A mentor and colleague of Mr. Diarist recently sent Mr. D home with a marvelous book neither of us had ever seen.  It’s Biciclette, by Richard Balantine and Richard Grant.

No wonder we hadn’t seen it; it’s in Italian. But one doesn’t have to read Italian to enjoy every page.  This fantastic volume has it all — and what you don’t get from the text won’t prevent you from a wealth of interest in the photos (“fotografie originali de Philip Gatward”).

Exploded views of bikes? Check!

Correct form?  Check! (“Il motore umano” in Italian, translating to “the human engine”.)

This excellent tome was published in 1992, so things may have changed a bit since.  Do road racers still wear the tiniest of briefs in Europe these days?  (Did they ever?)  Three miles into a ride while wearing a Speedo would kill me, but perhaps these Euro-types are made of heartier stuff.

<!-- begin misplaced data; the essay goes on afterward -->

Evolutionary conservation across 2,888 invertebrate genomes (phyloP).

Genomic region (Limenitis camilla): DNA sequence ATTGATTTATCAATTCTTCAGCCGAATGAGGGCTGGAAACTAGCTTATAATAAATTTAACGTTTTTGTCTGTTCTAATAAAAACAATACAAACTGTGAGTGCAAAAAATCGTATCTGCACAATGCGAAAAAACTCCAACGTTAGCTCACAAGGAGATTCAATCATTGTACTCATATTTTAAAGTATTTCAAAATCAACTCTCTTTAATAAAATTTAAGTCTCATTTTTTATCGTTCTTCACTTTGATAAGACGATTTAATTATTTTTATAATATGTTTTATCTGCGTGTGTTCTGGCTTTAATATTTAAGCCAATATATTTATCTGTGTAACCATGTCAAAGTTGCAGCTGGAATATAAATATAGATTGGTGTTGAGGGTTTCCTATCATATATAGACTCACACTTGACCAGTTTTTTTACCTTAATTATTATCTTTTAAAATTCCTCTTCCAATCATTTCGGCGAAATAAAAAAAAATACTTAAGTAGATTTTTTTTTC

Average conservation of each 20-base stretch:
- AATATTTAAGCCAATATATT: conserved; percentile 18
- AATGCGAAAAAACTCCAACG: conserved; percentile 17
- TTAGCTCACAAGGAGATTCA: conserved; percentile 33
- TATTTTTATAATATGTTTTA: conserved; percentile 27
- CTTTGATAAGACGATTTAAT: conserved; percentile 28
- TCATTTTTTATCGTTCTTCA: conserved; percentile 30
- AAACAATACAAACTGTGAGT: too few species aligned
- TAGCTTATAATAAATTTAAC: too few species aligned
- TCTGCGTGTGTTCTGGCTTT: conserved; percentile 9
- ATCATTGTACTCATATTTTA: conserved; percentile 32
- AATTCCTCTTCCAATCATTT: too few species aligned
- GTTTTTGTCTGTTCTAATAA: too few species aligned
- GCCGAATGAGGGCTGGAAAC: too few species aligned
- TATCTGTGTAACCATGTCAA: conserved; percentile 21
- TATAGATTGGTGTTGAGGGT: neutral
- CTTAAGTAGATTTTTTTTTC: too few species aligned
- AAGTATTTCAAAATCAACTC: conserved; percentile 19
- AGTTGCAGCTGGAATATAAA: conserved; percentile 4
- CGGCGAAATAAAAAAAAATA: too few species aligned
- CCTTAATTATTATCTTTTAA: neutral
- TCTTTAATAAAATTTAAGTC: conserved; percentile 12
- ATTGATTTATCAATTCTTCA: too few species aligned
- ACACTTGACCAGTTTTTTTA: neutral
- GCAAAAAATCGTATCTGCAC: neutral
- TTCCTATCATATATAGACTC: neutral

Bicycles of the future?  Check!  Although the future is here, so one can look up the models now, in 2013, and see which survived.  (Not this one, it seems.)

In biciletta con la famiglia? Check! (This is probably my favorite two-page spread in a book full of wonderful ones.)  That’s a three-seat tricycle in the lead (labelled “Ken Rogers”), linked to two inline trailers.  Impressive, no?

City cycling, mountain bikes, touring, road racing, maintenance, frames, wheels, accessories . . . you name it, it’s covered here, all exquisitely illustrated.

Don’t be put off by the 1992 publication date; I’m not.  I love these treasures from earlier times — a book like this provides a wealth of information about the state of the art in its own era, and is a terrific reminder of how things have changed, and, yes, sometimes, how they have remained the same.  This is time travel at its finest!

Those very English-sounding author and photographer names? That’s because this lavish work was originally published by Dorling Kindersley, purveyor of beautifully illustrated, informative books.  You can buy it as Bicycle, new or used, in English, and I heartily recommend the purchase in whatever language you find it.